If you're in an accident and injured, what you do next can potentially make or break your future case. And you should do them even if your first instinct is not to pursue a claim. You never know what could happen later, and sometimes a lawsuit is the only way you can recover potentially significant amounts of money for medical bills, future medical care, lost income or to repair or replace property that was also damaged in the accident.
1. Get Medical Attention
This may seem like a no-brainer, but it's very important, and not just for your health. The information the doctor who sees you just after the accident is important evidence. If you wait too long, it can be argued (sometimes successfully) that the injury was sustained outside the actual accident. A doctor who sees you immediately may be able to provide vital evidence and advise you about whether the injury has the potential to require ongoing care. Even if you think you aren't that injured, a doctor who knows what type of accident you've had knows to check for things you may not realize could later become problems. Either way, advise the physician that you've been in an accident and the nature of the accident and ask make sure they take appropriate notes about what is discovered. In certain circumstances, failure to seek immediate medical attention can result in a reduction of your benefits. It’s best to check with a legal professional regarding the specifics.
2. Collect and Keep Evidence
If you don't require immediate medical attention and it's safe to do so, get pictures of the accident scene, including any property damage (to both cars in the case of a car accident), hazards that may have contributed to your accident (e.g., debris, slick spots, lack of appropriate warning signs), eye witness contact information and statements, even images of your or other people's injuries. Again, though, do not risk additional injury and certainly don't take safety risks like taking photos in traffic. This kind of evidence can be invaluable if there's a discrepancy between your version of events and the defendant's (or their insurance company's).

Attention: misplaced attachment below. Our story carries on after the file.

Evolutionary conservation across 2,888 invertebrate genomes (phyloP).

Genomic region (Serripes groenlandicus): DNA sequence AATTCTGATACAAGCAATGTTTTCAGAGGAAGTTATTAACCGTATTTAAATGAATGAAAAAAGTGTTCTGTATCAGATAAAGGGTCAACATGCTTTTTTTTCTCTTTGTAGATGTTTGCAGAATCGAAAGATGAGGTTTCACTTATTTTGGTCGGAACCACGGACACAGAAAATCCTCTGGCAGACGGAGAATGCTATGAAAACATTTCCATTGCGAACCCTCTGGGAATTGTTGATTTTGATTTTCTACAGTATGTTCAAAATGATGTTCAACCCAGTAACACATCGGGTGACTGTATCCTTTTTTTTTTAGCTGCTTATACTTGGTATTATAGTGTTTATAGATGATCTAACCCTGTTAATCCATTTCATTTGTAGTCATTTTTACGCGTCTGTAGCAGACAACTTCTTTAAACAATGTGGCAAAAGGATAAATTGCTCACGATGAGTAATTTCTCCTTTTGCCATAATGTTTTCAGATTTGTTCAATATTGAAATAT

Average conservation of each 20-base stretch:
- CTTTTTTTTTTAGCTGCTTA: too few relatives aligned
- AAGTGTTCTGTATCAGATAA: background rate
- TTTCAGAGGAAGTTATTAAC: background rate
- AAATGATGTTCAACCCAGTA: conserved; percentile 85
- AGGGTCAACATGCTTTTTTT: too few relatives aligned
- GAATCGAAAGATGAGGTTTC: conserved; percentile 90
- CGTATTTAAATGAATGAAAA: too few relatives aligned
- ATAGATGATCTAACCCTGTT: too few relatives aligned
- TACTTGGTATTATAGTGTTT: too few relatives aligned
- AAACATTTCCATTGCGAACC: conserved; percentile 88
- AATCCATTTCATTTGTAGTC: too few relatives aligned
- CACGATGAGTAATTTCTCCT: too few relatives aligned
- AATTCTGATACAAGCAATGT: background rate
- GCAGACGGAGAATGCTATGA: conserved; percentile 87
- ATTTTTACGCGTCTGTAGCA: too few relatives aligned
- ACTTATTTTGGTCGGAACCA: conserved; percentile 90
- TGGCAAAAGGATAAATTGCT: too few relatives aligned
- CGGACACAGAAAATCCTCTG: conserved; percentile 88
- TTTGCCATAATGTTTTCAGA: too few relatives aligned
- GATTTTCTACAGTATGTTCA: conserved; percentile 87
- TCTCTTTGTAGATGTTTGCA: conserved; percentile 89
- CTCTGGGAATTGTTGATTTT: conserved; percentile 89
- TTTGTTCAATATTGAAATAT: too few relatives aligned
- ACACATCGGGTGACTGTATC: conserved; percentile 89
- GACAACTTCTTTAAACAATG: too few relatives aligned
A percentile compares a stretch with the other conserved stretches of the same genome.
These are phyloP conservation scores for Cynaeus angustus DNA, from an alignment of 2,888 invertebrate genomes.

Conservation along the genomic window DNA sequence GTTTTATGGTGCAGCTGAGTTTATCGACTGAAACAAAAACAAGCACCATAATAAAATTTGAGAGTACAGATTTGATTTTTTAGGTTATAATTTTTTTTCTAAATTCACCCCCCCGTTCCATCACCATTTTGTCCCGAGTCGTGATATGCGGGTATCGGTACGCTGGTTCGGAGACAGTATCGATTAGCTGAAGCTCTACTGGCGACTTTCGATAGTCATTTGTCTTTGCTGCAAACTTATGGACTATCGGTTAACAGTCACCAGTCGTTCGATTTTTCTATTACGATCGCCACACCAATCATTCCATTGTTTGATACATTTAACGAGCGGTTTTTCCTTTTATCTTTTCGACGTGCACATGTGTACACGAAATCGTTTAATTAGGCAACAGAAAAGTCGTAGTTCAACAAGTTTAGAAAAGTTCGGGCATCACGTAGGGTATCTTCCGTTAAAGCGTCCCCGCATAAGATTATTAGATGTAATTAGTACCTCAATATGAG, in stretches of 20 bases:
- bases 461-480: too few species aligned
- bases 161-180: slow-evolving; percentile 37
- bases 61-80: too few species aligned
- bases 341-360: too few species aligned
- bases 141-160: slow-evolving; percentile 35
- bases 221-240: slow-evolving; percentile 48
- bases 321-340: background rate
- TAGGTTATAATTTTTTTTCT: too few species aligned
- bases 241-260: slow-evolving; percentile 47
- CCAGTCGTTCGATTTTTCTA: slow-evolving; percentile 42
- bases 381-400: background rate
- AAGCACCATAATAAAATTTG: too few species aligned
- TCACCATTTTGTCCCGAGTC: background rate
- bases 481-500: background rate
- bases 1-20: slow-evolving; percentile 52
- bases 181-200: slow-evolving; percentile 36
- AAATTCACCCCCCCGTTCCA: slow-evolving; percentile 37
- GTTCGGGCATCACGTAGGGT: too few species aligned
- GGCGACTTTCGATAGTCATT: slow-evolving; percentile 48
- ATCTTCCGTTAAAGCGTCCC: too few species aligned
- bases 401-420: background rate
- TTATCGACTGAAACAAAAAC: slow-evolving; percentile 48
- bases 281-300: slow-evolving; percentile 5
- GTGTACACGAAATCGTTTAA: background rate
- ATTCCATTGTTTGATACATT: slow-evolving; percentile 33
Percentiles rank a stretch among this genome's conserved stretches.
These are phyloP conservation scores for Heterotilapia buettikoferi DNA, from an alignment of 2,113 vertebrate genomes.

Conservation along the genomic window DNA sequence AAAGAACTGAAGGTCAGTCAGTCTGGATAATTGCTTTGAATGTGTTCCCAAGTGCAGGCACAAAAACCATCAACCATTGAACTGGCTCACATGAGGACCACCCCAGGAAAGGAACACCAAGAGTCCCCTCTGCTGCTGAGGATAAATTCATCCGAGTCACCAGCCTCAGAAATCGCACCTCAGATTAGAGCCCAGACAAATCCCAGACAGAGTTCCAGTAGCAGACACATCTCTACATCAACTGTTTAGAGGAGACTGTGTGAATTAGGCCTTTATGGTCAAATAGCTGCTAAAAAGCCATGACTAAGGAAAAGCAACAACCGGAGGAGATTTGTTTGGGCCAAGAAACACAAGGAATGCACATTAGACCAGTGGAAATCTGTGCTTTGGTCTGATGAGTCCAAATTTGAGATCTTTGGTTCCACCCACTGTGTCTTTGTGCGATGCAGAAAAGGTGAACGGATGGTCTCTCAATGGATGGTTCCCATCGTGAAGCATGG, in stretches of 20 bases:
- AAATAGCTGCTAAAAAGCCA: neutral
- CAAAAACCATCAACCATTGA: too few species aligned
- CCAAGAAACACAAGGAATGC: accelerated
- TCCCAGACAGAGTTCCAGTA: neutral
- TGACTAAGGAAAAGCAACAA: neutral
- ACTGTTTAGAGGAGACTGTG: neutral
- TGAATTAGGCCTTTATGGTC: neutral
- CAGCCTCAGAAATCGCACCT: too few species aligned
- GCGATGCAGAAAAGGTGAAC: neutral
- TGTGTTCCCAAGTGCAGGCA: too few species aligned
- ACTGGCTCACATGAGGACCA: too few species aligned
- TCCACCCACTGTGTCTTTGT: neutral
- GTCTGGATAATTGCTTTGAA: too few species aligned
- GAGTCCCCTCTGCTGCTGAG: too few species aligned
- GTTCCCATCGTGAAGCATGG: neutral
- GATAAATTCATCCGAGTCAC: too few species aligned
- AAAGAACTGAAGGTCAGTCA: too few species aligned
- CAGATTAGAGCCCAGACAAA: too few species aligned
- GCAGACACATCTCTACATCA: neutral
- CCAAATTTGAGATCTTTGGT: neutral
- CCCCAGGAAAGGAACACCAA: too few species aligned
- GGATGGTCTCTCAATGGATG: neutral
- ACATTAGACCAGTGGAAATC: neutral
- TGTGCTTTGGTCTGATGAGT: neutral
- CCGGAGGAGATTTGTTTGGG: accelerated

You'll also want to pull copies of your insurance policies, keep copies of all your medical bills (including physical therapy and counseling related to the accident), make copies of any work or school excuses you're given by doctors (they usually don't end up in your medical files, but may be important if you're suing for lost income), the receipts for replacement or rentals related to temporarily or permanently lost property (i.e., a rental car) and any other expenses you believe are related to your accident. Even if you're not sure what qualifies as something you can include in your suit, just save it… your Kissimmee accident lawyer can sort it all out later.
3. Keep a Journal
In addition to the evidence, you'll want to keep a journal so you can refer to it later for both a timeline and to remind yourself of details. Keep in mind that if a case goes to trial, it may be a year or more before you testify. What if you are asked how many days you walked with a limp? Your answer will need to be consistent with any medical evidence and testimony. Just jot down things you did each day, as they might relate to your case. Days you have to call off work as the result of your injury, family or other important activities you missed or had to leave early. Don't forget to include general physical or emotional stuff. Did you have trouble getting up the stairs at the museum or a client's office? Did you opt out of a favorite activity because you were scared to drive? Forbid your kids from doing something you didn't previously mind because you were worried about their safety as a result of your accident?
It's better to have too much info than too little, though there's no need to detail the conversation you had with a friend about her unrelated divorce. Just be aware that it's possible your journal could end up in evidence too, meaning the other attorneys might get a peek.
4. Remember: Loose Lips Sink Ships
Sounds a bit melodramatic, but it's true. Keep quiet. In the case of a car accident, you should certainly contact your own insurance company, but keep it factual until you've spoken with an attorney: time and date of the accident, brief description of what happened (sans any emotional context), whether or not you filed a police report and with what agency, whether or not the other person has insurance (in the case of a car accident) and the insurance policy information of the other driver and the other driver's contact information.
If you are contacted by the other driver's insurance company, all they need to know is that your personal injury attorney will contact them. If you don't have an attorney yet, just tell them you'll get back to them after you have everything in order. Don't tell them how you are, don't accept any settlements (or even say they sound fair) and certainly don't admit any kind of fault.
Additionally, don't talk about your accident on social media or post any pictures of events or activities on social media. In fact, abstain from social media (at least until you've discussed it with your attorney).
How to Get an Accident Lawyer
If you've been injured in an accident in the Kissimmee, Florida, area, call the experienced personal injury lawyers at Draper Law Offices at 866.767.4711 for a free, no-obligation consultation.